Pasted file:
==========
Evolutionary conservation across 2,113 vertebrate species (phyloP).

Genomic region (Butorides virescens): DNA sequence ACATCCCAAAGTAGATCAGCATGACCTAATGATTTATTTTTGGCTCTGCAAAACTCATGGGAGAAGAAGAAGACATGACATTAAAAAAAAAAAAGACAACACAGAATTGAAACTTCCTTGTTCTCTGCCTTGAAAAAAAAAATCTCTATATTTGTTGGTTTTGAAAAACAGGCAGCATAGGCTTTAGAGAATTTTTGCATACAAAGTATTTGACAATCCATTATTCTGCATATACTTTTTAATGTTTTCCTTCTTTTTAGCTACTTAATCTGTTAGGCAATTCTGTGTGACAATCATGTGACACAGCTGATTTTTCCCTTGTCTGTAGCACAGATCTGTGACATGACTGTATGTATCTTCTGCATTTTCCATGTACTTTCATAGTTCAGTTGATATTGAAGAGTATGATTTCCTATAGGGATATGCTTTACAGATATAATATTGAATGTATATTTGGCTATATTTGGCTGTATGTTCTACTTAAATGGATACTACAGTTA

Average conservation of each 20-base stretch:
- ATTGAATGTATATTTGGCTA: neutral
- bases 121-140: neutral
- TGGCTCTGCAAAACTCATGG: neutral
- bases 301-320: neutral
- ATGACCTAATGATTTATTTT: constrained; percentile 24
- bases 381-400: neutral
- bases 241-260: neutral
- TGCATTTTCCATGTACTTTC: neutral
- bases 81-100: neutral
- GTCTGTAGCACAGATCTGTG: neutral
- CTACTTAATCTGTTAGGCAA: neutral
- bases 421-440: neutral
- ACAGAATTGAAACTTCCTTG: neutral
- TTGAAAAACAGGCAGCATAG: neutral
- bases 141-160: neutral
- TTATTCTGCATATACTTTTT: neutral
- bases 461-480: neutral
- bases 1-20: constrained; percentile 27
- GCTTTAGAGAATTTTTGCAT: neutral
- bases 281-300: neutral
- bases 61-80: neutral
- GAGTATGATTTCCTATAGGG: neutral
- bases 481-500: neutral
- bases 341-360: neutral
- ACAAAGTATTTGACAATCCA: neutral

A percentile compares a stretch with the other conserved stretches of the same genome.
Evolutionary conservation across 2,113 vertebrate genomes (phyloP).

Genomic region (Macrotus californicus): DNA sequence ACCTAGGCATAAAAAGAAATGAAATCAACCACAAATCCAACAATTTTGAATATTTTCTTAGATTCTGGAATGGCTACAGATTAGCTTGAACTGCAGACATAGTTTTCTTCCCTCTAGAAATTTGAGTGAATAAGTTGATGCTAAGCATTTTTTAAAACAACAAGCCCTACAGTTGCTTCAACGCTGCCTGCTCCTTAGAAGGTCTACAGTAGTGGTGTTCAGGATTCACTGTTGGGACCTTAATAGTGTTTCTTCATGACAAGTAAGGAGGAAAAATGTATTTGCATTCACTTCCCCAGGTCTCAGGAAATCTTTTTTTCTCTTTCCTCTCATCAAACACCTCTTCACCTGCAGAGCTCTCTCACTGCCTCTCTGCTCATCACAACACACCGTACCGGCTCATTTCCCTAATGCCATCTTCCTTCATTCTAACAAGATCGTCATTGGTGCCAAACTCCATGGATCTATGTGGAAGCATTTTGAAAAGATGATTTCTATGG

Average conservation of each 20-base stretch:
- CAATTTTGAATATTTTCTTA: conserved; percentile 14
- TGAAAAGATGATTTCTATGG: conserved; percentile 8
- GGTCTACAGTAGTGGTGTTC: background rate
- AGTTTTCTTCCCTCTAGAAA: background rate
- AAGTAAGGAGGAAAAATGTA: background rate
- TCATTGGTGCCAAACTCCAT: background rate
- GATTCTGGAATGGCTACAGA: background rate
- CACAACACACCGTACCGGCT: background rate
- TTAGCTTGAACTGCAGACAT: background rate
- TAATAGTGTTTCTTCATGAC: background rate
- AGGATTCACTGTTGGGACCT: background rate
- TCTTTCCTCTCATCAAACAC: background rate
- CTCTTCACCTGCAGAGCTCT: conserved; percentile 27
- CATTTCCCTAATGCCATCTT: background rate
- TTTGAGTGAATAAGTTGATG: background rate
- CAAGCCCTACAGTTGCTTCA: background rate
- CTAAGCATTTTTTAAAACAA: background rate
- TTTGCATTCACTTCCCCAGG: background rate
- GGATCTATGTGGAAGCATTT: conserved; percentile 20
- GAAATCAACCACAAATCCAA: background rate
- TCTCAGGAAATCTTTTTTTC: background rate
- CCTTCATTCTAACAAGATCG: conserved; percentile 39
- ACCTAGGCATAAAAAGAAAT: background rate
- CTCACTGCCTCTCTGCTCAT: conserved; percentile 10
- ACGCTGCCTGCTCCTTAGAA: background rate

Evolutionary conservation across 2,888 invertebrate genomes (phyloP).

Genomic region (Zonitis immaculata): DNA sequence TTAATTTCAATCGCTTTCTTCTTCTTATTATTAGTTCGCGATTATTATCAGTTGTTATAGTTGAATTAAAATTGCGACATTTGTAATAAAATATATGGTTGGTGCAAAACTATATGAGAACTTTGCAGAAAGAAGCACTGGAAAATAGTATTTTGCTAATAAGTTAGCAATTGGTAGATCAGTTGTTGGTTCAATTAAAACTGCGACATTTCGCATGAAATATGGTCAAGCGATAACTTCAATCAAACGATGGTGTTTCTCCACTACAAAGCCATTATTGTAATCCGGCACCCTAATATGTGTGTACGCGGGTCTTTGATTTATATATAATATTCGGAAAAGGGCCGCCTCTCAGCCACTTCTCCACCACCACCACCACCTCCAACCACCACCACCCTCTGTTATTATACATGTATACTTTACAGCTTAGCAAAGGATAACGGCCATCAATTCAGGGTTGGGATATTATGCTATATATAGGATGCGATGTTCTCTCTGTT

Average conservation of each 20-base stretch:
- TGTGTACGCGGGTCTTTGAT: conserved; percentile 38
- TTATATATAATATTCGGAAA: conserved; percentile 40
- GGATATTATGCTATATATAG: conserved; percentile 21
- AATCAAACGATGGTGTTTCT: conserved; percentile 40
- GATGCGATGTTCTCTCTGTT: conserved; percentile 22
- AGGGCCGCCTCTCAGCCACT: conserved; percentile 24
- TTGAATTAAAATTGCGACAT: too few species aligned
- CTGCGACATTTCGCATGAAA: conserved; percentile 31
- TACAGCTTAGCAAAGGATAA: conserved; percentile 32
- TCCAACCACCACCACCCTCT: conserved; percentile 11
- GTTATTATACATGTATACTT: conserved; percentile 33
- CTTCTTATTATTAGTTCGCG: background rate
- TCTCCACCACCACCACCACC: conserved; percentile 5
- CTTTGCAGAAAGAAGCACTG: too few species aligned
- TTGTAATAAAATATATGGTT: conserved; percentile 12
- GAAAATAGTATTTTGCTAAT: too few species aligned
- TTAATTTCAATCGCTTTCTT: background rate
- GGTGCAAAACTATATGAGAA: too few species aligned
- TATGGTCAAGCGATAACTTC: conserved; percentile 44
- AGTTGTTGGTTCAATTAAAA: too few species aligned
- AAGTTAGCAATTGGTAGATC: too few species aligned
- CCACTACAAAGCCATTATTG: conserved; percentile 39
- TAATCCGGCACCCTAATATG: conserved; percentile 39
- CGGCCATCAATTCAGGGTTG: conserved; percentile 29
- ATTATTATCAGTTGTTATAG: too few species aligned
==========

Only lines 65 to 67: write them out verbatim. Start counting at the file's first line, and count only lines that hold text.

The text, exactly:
- GATGCGATGTTCTCTCTGTT: conserved; percentile 22
- AGGGCCGCCTCTCAGCCACT: conserved; percentile 24
- TTGAATTAAAATTGCGACAT: too few species aligned